The Emperor's House

Palaces from Augustus to the Age of Absolutism

Author: Michael Featherstone,Jean-Michel Spieser,Gülru Tanman,Ulrike Wulf-Rheidt

Publisher: Walter de Gruyter GmbH & Co KG

ISBN: 3110382288

Category: Architecture

Page: 432

View: 8976

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Intended for specialists and students of Architecture, Art History and History, the volume contains papers on functional and ideological aspects of palace architecture, art and ceremonial in the Roman imperial tradition in its broadest geographical and chronological limits, from the Principate through Late Antiquity, Byzantium, the Carolingian, Norman and Islamic states, to the absolute monarchies of Europe and the Ottoman empire.

Unequal Cities

The Challenge of Post-Industrial Transition in Times of Austerity

Author: Roberta Cucca,Costanzo Ranci

Publisher: Routledge

ISBN: 1317419413

Category: Social Science

Page: 302

View: 300

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This seminal edited collection examines the impact of austerity and economic crisis on European cities. Whilst on the one hand the struggle for competitiveness has induced many European cities to invest in economic performance and attractiveness, on the other, national expenditure cuts and dominant neo-liberal paradigms have led many to retrench public intervention aimed at preserving social protection and inclusion. The impact of these transformations on social and spatial inequalities – whether occupational structures, housing solutions or working conditions – as well as on urban policy addressing these issues is traced in this exemplary piece of comparative analysis grounded in original research. Unequal Cities links existing theories and debates with newer discussions on the crisis to develop a typology of possible orientations of local government towards economic development and social cohesion.? In the process, it describes the challenges and tensions facing six large European cities, representative of a variety of welfare regimes in Western Europe: Barcelona, Copenhagen, Lyon, Manchester, Milan, and Munich. It seeks to answer such key questions as: What social groups are most affected by recent urban transformations and what are the social and spatial impacts? What are the main institutional factors influencing how cities have dealt with the challenges facing them? How have local political agendas articulated the issues and what influence is still exerted by national policy? Grounded in an original urban policy analysis of the post-industrial city in Europe, the book will appeal to a wide range of social science researchers, Ph.D. and graduate students in urban studies, social policy, sociology, human geography, European studies and business studies, both in Europe and internationally.

Social Theories of Urban Violence in the Global South

Towards Safe and Inclusive Cities

Author: Jennifer Erin Salahub,Markus Gottsbacher,John de Boer

Publisher: Routledge

ISBN: 1351254707

Category: Social Science

Page: 220

View: 5157

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While cities often act as the engines of economic growth for developing countries, they are also frequently the site of growing violence, poverty, and inequality. Yet, social theory, largely developed and tested in the Global North, is often inadequate in tackling the realities of life in the dangerous parts of cities in the Global South. Drawing on the findings of an ambitious five-year, 15-project research programme, Social Theories of Urban Violence in the Global South offers a uniquely Southern perspective on the violence–poverty–inequalities dynamics in cities of the Global South. Through their research, urban violence experts based in low- and middle-income countries demonstrate how "urban violence" means different things to different people in different places. While some researchers adopt or adapt existing theoretical and conceptual frameworks, others develop and test new theories, each interpreting and operationalizing the concept of urban violence in the particular context in which they work. In particular, the book highlights the links between urban violence, poverty, and inequalities based on income, class, gender, and other social cleavages. Providing important new perspectives from the Global South, this book will be of interest to policymakers, academics, and students with an interest in violence and exclusion in the cities of developing countries.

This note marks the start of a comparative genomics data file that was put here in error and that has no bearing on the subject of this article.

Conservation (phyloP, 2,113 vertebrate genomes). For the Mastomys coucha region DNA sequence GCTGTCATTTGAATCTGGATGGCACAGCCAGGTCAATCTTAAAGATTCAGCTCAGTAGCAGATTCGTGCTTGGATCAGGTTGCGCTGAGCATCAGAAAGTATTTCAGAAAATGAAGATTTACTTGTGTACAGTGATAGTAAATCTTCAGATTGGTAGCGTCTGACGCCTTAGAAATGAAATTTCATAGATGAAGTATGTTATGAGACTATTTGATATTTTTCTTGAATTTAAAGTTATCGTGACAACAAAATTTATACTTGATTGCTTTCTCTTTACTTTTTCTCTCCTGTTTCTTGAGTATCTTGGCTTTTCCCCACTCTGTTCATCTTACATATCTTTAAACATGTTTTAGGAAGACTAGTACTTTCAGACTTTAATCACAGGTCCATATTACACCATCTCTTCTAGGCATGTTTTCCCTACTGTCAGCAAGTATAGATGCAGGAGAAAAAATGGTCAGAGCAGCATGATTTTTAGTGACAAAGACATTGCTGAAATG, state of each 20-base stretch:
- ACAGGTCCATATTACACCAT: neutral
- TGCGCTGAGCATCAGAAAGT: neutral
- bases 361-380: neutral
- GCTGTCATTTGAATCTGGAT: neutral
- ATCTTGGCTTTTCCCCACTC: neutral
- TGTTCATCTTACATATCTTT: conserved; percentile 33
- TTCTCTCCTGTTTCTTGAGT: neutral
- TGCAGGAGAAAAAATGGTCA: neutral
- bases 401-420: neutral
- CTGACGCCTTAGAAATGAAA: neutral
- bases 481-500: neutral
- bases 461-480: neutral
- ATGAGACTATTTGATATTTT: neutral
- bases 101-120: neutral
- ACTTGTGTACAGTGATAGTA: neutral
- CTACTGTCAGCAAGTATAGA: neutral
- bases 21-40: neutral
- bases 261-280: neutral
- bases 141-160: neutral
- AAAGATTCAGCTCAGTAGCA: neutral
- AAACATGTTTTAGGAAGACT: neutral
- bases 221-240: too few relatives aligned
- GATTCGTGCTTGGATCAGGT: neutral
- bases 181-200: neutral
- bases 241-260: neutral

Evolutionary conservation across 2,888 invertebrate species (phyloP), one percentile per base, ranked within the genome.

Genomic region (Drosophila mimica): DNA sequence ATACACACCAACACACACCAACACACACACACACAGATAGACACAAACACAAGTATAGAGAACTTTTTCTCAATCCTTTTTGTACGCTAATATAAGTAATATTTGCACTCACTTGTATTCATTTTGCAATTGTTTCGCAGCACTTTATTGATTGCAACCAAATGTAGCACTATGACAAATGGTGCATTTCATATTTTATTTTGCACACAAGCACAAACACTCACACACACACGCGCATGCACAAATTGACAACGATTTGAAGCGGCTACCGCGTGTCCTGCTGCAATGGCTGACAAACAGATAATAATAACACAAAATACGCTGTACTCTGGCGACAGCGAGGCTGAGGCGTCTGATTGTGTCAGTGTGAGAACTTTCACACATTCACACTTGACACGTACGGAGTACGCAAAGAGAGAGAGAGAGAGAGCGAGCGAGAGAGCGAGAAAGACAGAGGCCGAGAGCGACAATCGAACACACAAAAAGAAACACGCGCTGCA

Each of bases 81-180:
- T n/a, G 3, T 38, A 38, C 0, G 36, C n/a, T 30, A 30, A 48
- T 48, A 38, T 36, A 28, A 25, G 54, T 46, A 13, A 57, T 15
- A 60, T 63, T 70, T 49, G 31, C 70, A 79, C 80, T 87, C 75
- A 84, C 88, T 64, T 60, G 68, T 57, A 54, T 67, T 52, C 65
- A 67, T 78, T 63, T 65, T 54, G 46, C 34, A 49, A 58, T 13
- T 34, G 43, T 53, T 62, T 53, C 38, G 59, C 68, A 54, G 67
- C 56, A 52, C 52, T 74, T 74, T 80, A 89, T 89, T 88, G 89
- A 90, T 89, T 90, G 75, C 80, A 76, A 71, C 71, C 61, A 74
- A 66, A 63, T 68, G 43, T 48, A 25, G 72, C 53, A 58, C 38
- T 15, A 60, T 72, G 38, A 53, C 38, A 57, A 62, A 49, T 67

Contemporary Urban Sociology

Author: William G. Flanagan

Publisher: CUP Archive

ISBN: 9780521367431

Category: Social Science

Page: 185

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First published in 1993, this book provides an overview of issues and debates in contemporary urban sociology. It reviews critically each of the major theoretical orientations in the field, providing a brief historical introduction to each approach but emphasising the current theoretical debate. Flanagan juxtaposes the approaches of classical urbanism and urban community theory, the urban ecology approach and the postmodern approach and explains their lasting contribution to the field. Adherents of each of these methodologies contribute to debates within the field, making an overview volume all the more necessary.

Gender in an Urban World

Author: Judith N. DeSena,Ray Hutchison

Publisher: Emerald Group Publishing

ISBN: 1849505578

Category: Social Science

Page: 332

View: 2613

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Brings the analysis of gender from the margin to the center of urban theory. This volume examines the influence of gender in shaping relations in urban spaces and places. It represents a "crack" in the landscape of urban sociology, and engages in the discourse of the field from a gendered perspective.

Dialogues in Urban and Regional Planning 2

Author: Bruce Stiftel,Vanessa Watson,Henri Acselrad

Publisher: Routledge

ISBN: 1134142498

Category: Architecture

Page: 384

View: 3228

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Dialogues in Urban and Regional Planning offers a new selection of the best urban planning scholarship from each of the world's planning school associations. The award winning papers presented illustrate the concerns and the discourse of planning scholarship communities and provide a glimpse into planning theory and practice by planning academics around the world. All those with an interest in urban and regional planning will find this collection valuable in opening new avenues for research and debate. This book is published in association with the Global Planning Education Association Network (GPEAN), and the nine planning school associations it represents, who have selected these papers based on regional competitions.

Exploring the Production of Urban Space

Differential Space in Three Post-industrial Cities

Author: Michael Edema Leary-Owhin

Publisher: Policy Press

ISBN: 1447305744

Category: Political Science

Page: 364

View: 3780

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This important book engages critically with Lefebvre’s spatial theories and challenges recent thinking about the nature of urban space. Research in three iconic post-industrial cities in the UK and North America, explains how urban public spaces, including differential space are socially produced.